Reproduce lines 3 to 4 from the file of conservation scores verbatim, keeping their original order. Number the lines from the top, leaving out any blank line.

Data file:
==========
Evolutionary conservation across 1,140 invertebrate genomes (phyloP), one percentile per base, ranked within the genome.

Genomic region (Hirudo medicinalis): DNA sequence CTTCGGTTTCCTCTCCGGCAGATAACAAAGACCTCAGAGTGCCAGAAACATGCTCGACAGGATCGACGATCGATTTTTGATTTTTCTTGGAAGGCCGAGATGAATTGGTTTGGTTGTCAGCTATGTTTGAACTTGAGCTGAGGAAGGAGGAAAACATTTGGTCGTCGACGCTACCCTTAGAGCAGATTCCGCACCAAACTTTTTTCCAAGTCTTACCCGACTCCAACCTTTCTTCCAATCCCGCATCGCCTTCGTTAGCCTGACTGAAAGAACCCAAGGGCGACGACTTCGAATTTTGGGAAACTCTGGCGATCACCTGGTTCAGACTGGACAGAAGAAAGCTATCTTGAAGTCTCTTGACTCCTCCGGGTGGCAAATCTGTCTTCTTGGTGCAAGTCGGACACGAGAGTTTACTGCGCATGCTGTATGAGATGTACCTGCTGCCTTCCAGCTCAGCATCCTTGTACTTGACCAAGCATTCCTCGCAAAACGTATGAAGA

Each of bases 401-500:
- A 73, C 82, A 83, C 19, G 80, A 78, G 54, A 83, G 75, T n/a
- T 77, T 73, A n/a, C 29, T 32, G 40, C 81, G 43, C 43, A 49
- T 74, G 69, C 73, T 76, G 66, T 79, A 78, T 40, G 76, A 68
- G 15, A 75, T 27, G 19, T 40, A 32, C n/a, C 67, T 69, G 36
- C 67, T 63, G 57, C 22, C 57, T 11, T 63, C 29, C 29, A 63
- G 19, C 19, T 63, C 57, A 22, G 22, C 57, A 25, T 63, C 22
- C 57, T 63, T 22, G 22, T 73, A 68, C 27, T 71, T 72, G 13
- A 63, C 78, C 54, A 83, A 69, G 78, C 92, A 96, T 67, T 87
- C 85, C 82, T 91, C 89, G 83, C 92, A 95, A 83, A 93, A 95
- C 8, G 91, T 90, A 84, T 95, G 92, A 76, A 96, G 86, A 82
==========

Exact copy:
Each of bases 401-500:
- A 73, C 82, A 83, C 19, G 80, A 78, G 54, A 83, G 75, T n/a